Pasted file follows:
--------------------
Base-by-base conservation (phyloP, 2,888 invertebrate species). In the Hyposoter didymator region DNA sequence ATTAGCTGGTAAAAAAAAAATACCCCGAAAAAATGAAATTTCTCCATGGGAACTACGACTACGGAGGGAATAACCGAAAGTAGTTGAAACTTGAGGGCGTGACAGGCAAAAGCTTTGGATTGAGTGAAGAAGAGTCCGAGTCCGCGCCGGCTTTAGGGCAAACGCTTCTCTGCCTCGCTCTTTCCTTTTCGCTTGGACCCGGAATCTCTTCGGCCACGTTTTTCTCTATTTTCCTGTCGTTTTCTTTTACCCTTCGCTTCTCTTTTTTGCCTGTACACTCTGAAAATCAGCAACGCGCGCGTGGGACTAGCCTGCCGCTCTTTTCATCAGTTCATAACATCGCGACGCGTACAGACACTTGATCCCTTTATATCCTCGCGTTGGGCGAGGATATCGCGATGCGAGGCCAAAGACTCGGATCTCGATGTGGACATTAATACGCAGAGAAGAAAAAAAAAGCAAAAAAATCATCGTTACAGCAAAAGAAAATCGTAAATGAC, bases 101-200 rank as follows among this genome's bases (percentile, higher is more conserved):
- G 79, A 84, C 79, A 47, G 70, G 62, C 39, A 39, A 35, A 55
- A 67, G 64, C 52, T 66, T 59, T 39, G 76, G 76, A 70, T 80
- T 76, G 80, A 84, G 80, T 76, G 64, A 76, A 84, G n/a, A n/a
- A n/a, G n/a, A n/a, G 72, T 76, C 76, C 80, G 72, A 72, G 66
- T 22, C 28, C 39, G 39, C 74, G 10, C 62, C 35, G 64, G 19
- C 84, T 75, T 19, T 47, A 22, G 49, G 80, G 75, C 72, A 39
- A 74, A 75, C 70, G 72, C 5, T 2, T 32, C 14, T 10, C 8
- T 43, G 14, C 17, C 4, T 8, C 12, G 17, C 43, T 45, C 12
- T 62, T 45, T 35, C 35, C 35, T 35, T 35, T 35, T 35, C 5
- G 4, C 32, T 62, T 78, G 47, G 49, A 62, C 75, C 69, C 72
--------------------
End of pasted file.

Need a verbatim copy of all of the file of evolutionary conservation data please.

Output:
Base-by-base conservation (phyloP, 2,888 invertebrate species). In the Hyposoter didymator region DNA sequence ATTAGCTGGTAAAAAAAAAATACCCCGAAAAAATGAAATTTCTCCATGGGAACTACGACTACGGAGGGAATAACCGAAAGTAGTTGAAACTTGAGGGCGTGACAGGCAAAAGCTTTGGATTGAGTGAAGAAGAGTCCGAGTCCGCGCCGGCTTTAGGGCAAACGCTTCTCTGCCTCGCTCTTTCCTTTTCGCTTGGACCCGGAATCTCTTCGGCCACGTTTTTCTCTATTTTCCTGTCGTTTTCTTTTACCCTTCGCTTCTCTTTTTTGCCTGTACACTCTGAAAATCAGCAACGCGCGCGTGGGACTAGCCTGCCGCTCTTTTCATCAGTTCATAACATCGCGACGCGTACAGACACTTGATCCCTTTATATCCTCGCGTTGGGCGAGGATATCGCGATGCGAGGCCAAAGACTCGGATCTCGATGTGGACATTAATACGCAGAGAAGAAAAAAAAAGCAAAAAAATCATCGTTACAGCAAAAGAAAATCGTAAATGAC, bases 101-200 rank as follows among this genome's bases (percentile, higher is more conserved):
- G 79, A 84, C 79, A 47, G 70, G 62, C 39, A 39, A 35, A 55
- A 67, G 64, C 52, T 66, T 59, T 39, G 76, G 76, A 70, T 80
- T 76, G 80, A 84, G 80, T 76, G 64, A 76, A 84, G n/a, A n/a
- A n/a, G n/a, A n/a, G 72, T 76, C 76, C 80, G 72, A 72, G 66
- T 22, C 28, C 39, G 39, C 74, G 10, C 62, C 35, G 64, G 19
- C 84, T 75, T 19, T 47, A 22, G 49, G 80, G 75, C 72, A 39
- A 74, A 75, C 70, G 72, C 5, T 2, T 32, C 14, T 10, C 8
- T 43, G 14, C 17, C 4, T 8, C 12, G 17, C 43, T 45, C 12
- T 62, T 45, T 35, C 35, C 35, T 35, T 35, T 35, T 35, C 5
- G 4, C 32, T 62, T 78, G 47, G 49, A 62, C 75, C 69, C 72